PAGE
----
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Terror in Global Narrative: The Aesthetics and Representation of 9/11 in the Age of Late-Late Capitalism
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CFP for edited book collection: Terror in Global Narrative: The Aesthetics and Representation of 9/11 in the Age of Late-Late Capitalism
Erected amid criticism in a mid-century modernist style and once the tallest buildings on the globe, New York’s Twin Towers emerged as haughty symbols of American capitalism in what Henry Luce deemed the American Century. As an event that ushered in the 21st century, the destruction of the Towers marked a profound moment in American and global history. Moreover, the ubiquitous visibility and non-stop replaying of the attack itself brought to light a number of interesting and provocative questions in regards to the moment's "aesthetic dimensions." It did not take long, to give but one example, for many to notice the uncanny parallels between the events on 9/11 and those of Hollywood disaster movies. “Visually devised,” according to artist Damien Hirst, the attacks challenged notions of what counts as aesthetic representation, as the attacks themselves appeared as a “work of art,” to use Karlheinz Stockhausen’s controversial phrasing. A number of aesthetic responses attending to the events of that day were soon to follow. As works such as Bruce Springsteen’s The Rising, Mohsin Hamid’s The Reluctant Fundamentalist, and the international film collaboration 11’09”01 – September 11 illustrate, the attacks solicited responses across modes, media, generations, and nations. Using notably aesthetic terms, Don DeLillo posits that terror like 9/11’s changed “the world narrative,” but what characterizes this new narrative in the face of the atrocity’s dramatic character? How might the burning towers influence questions of representation? What happens-if anything-to postmodernism in the aftermath of 9/11? How do representations of the West change after 9/11, and, in turn, what characterizes emerging representations of the terrorist as what Kristiaan Versluys terms the “ultimate Other”? What distinguishes the dynamic interplay between terrorism and capitalism in fictional and non-fictional literature, film, and forms beyond and between? And are there certain events that can never truly be "represented," despite their intense visual realities?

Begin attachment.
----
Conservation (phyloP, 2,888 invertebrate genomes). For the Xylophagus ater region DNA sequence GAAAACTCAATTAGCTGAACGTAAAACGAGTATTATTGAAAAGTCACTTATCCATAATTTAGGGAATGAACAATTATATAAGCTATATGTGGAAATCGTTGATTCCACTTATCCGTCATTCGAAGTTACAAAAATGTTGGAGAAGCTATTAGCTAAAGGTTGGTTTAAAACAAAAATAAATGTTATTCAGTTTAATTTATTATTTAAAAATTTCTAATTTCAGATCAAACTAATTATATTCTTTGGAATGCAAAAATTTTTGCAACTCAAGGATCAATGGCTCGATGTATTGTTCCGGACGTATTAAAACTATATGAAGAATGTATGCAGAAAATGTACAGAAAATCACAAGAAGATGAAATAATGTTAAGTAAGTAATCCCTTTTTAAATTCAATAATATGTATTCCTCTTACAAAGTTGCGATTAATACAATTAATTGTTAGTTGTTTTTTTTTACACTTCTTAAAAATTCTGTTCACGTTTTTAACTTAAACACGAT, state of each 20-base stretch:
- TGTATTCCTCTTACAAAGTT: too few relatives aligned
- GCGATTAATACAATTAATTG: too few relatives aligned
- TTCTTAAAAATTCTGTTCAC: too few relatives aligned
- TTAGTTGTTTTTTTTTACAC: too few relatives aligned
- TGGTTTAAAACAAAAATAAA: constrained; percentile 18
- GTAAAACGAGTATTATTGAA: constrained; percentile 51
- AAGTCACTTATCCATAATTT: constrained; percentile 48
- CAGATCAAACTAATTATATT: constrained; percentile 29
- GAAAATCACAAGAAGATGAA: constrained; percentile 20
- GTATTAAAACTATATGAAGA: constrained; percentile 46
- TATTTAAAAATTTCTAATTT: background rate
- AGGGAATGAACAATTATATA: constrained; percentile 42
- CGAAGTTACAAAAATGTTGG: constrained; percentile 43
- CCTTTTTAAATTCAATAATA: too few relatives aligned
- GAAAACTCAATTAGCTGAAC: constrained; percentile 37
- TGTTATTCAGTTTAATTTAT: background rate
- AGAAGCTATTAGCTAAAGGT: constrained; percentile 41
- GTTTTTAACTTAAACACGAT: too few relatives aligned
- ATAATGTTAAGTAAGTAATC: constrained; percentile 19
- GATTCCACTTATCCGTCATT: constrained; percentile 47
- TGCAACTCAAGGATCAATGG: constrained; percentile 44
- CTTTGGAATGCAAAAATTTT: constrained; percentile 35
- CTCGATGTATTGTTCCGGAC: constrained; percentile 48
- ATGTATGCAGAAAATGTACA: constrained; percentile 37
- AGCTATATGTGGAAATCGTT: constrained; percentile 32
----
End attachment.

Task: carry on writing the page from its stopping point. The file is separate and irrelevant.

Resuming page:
We seek 500-750 word abstracts for essays to appear in an anthology tentatively titled Terror in Global Narrative: The Aesthetics and Representation of 9/11 in the Age of Late-Late Capitalism. Proposals should attend to the broader question of aesthetics and representations of 9/11, whatever forms those may take. Proposals that address 9/11 in a tangential but relevant manner are welcome as well, as are non-traditional approaches to the topic. Abstracts are due by June 10, 2014, and, for those with accepted abstracts, finalized 5000-8000-word essays will be due by the end of October 2014. Abstracts and any questions should be addressed to Lnaydan@gmail.com and George.Fragopoulos@gmail.com